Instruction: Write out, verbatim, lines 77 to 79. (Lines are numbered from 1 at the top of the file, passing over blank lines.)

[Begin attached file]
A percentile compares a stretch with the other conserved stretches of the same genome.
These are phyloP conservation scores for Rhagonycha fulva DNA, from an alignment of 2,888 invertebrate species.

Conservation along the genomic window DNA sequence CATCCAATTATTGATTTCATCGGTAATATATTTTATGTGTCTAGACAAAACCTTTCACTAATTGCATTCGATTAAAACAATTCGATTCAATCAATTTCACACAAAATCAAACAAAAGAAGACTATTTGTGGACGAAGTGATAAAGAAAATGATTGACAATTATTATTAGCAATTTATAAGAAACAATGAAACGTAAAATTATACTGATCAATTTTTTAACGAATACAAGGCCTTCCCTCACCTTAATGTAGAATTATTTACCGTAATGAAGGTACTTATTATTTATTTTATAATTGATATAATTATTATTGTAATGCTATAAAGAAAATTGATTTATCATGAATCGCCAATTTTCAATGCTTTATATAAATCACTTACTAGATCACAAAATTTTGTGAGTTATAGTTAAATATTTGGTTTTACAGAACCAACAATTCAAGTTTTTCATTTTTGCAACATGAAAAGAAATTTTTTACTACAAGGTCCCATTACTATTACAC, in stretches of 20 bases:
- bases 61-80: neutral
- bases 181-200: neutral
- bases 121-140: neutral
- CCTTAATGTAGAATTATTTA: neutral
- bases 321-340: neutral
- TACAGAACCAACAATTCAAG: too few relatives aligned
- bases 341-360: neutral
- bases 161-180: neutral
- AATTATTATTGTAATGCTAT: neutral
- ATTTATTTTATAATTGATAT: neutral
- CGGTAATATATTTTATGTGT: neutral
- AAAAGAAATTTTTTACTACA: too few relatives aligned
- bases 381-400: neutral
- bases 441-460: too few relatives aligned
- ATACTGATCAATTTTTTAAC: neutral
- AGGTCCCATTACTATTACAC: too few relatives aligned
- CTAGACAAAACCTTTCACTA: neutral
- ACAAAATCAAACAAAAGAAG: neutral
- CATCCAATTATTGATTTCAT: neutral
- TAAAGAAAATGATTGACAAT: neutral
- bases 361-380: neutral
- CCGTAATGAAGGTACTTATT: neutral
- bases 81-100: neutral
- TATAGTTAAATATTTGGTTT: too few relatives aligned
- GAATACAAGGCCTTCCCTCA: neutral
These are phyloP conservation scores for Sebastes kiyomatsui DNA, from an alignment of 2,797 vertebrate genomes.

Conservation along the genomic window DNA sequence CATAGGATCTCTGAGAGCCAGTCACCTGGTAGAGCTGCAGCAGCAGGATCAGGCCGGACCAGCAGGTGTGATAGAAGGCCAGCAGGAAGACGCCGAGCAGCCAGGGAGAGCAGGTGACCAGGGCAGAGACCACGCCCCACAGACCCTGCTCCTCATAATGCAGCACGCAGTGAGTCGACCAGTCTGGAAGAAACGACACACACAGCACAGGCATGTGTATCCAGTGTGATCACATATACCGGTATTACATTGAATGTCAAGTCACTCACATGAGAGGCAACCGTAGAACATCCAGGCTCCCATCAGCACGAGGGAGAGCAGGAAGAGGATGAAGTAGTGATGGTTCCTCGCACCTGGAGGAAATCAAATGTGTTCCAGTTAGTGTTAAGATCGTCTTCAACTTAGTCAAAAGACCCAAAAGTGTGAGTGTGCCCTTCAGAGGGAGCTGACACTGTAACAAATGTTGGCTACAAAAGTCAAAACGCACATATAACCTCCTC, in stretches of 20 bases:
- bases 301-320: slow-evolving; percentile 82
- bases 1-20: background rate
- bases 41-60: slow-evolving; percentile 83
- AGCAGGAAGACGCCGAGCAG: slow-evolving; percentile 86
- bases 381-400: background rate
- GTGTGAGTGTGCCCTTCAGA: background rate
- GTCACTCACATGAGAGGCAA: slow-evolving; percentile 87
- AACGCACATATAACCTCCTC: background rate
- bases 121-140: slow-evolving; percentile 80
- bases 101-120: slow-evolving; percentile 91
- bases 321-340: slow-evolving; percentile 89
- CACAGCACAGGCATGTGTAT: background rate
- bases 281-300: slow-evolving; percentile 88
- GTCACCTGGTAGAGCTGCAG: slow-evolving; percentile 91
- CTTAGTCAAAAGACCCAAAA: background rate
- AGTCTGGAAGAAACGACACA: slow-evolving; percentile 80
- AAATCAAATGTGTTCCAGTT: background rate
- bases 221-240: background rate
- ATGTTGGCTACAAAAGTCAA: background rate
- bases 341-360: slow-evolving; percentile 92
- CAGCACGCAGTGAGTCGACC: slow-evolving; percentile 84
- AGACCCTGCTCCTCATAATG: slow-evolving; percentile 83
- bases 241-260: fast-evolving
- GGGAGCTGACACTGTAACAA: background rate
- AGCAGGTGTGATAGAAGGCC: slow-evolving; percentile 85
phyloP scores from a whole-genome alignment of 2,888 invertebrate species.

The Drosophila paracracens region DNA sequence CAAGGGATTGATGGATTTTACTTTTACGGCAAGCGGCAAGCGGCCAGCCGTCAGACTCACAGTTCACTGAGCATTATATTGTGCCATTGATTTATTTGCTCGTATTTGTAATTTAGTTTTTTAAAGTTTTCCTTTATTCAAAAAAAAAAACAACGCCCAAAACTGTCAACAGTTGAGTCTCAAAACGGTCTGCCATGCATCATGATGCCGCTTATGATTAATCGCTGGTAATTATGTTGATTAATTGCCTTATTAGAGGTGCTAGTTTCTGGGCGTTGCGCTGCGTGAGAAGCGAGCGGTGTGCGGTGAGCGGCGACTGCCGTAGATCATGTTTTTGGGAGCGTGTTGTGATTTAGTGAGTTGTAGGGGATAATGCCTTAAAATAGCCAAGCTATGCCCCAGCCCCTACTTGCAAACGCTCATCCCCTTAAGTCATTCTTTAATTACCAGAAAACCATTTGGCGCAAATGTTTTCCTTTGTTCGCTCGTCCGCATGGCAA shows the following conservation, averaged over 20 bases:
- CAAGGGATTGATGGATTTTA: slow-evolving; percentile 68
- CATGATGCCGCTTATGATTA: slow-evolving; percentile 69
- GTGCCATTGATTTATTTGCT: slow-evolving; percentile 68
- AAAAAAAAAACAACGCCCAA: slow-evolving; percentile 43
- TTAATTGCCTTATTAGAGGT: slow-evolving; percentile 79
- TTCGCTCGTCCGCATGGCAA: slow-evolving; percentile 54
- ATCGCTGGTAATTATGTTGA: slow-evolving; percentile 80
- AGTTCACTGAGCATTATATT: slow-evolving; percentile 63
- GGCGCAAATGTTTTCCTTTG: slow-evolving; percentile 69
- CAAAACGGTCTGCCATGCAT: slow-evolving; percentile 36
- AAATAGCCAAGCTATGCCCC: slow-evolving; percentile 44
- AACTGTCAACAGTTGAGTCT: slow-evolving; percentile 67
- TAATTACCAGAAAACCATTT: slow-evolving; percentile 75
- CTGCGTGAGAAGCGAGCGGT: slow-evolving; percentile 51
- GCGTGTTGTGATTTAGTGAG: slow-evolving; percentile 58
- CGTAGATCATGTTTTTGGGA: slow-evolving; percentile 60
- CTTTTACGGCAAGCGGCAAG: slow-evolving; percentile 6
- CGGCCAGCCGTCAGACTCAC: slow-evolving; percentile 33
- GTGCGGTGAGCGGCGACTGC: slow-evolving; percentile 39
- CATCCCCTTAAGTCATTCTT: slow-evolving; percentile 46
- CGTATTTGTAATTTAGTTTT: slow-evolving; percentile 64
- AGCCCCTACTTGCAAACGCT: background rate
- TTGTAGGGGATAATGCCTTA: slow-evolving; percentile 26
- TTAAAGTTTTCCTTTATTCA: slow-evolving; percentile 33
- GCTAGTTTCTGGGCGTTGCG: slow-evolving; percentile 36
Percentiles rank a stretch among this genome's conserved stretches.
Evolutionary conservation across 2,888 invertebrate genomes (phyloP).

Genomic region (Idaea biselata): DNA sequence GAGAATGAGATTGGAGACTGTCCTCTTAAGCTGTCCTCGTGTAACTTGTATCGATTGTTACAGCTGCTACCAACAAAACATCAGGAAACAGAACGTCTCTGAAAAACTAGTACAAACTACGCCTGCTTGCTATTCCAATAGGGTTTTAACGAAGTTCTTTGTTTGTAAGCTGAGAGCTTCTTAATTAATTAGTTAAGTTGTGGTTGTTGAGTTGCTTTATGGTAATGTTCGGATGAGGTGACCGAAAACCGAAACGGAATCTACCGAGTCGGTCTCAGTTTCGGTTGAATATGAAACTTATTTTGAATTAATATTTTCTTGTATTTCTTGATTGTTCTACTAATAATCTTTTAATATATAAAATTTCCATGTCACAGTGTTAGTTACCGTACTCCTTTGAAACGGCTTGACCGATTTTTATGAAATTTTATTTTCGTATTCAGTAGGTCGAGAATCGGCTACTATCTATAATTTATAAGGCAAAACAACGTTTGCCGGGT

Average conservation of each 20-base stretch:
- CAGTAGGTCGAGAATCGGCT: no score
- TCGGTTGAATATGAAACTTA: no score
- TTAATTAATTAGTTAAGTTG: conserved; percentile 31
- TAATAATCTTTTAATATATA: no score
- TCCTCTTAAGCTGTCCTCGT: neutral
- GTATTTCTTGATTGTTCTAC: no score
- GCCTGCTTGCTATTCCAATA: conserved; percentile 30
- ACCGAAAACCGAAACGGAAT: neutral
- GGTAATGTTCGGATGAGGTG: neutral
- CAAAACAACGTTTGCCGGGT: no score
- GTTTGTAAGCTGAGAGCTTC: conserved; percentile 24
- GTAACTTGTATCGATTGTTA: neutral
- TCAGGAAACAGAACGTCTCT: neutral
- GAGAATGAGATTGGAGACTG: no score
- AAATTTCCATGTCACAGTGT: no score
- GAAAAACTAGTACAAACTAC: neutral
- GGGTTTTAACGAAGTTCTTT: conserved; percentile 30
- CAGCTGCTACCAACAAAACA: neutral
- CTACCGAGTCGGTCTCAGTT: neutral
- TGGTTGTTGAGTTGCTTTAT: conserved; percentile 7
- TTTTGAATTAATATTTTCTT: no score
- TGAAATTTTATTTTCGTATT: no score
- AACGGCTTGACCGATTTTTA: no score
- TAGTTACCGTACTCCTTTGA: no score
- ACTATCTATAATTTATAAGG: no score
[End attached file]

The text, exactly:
- CATCCCCTTAAGTCATTCTT: slow-evolving; percentile 46
- CGTATTTGTAATTTAGTTTT: slow-evolving; percentile 64
- AGCCCCTACTTGCAAACGCT: background rate